Psst... We're working on the next generation of Chowhound! View >
HOME > Chowhound > Home Cooking >
Dec 2, 2007 05:24 AM

Bengali Fish in Broth - from Mangoes and Curry Leaves

After months of doing a lot of cooking from Julia Child and Sunday Suppers at Lucques, I felt like doing something different, and pulled out Mangoes and Curry Leaves. So, last night we had:

Classic Bengali Fish in Broth
Bengla Dal with a Hit of Lime
Brown Basmati Rice

I was also going to make the Bangla-Flavored Fried Zucchini, but didn't get around to it!

The fish was lovely - hot - lots of cayenne - I used cod steak that I cut into pieces, and the dish includes tomatoes, ginger, cubed zucchini and eggplant. I used 2 jalapenos instead of the 4-5 cayenne peppers (which I can never find nearby).

The dal was the first one from this book that my husband actually enjoyed - it was v. spicy, and had onions and garlic sauteed in mustard and vegetable oils, with cumin, coriander and cayenne. It also has tamarind in it, and you add lime juice and cilantro to taste.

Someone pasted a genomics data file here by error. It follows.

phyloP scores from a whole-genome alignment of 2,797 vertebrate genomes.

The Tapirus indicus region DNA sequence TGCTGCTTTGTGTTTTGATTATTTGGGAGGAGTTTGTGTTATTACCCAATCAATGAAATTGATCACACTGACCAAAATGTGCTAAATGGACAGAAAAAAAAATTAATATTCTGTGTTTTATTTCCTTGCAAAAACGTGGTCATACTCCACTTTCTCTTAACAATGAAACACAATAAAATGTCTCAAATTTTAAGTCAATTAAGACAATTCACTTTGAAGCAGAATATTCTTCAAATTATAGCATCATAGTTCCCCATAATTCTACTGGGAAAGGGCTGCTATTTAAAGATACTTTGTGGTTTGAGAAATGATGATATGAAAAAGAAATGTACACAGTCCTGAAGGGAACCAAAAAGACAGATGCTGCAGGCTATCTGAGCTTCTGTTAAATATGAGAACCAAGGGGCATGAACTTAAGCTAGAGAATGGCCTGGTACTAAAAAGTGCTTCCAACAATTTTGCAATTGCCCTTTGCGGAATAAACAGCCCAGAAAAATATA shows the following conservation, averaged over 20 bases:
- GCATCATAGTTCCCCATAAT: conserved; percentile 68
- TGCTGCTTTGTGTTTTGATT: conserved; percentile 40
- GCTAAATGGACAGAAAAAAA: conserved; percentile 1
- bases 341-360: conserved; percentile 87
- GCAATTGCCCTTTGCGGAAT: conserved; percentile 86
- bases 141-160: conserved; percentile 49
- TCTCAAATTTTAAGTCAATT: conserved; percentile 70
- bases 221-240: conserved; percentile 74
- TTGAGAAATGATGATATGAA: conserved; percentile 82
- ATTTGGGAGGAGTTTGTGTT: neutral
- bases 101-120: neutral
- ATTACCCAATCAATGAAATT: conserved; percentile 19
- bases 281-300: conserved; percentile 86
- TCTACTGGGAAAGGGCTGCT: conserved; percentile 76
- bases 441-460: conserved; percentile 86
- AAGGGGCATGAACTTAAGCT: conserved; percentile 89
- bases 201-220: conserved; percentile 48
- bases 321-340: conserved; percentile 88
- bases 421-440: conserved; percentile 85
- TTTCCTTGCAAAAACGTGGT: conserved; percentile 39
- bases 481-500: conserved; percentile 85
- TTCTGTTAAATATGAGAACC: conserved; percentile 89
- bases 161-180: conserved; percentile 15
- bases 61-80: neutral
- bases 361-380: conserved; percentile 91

1. Click to Upload a photo (10 MB limit)
  1. Last night I converted the leftover fish into a soup - it was quite spicy, so I added water and some sauteed potato cubes. Also made the zucchini dish - excellent.

    1. Thank you. Very nice. Do you sautee the zucchini and eggplant first?

      1 Reply
      1. re: Sam Fujisaka

        Yes - first you brown the fish in the heated mustard oil, remove, then add the vegetable oil, heat, add the spice mixture, then the ginger and tomato, then the zucchini and eggplant. Then some other spices, add water, boil, add fish and chiles, and cook for another 5 minutes.

      2. Thanks for posting, MMRuth.

        I absolutely adore this cookbook! The dal sounds & looks great; I look forward to making it today or tomorrow.

        1. Ooh, that spread looks delicious! I just wanted to mention that most of us Indian transplants in the U.S. use Thai green chillies in Indian cooking.

          1 Reply
          1. re: sweetTooth

            Thanks - that's a good tip. I'm always amazed at how hard it is to find cayennes w/o going to the Indian market.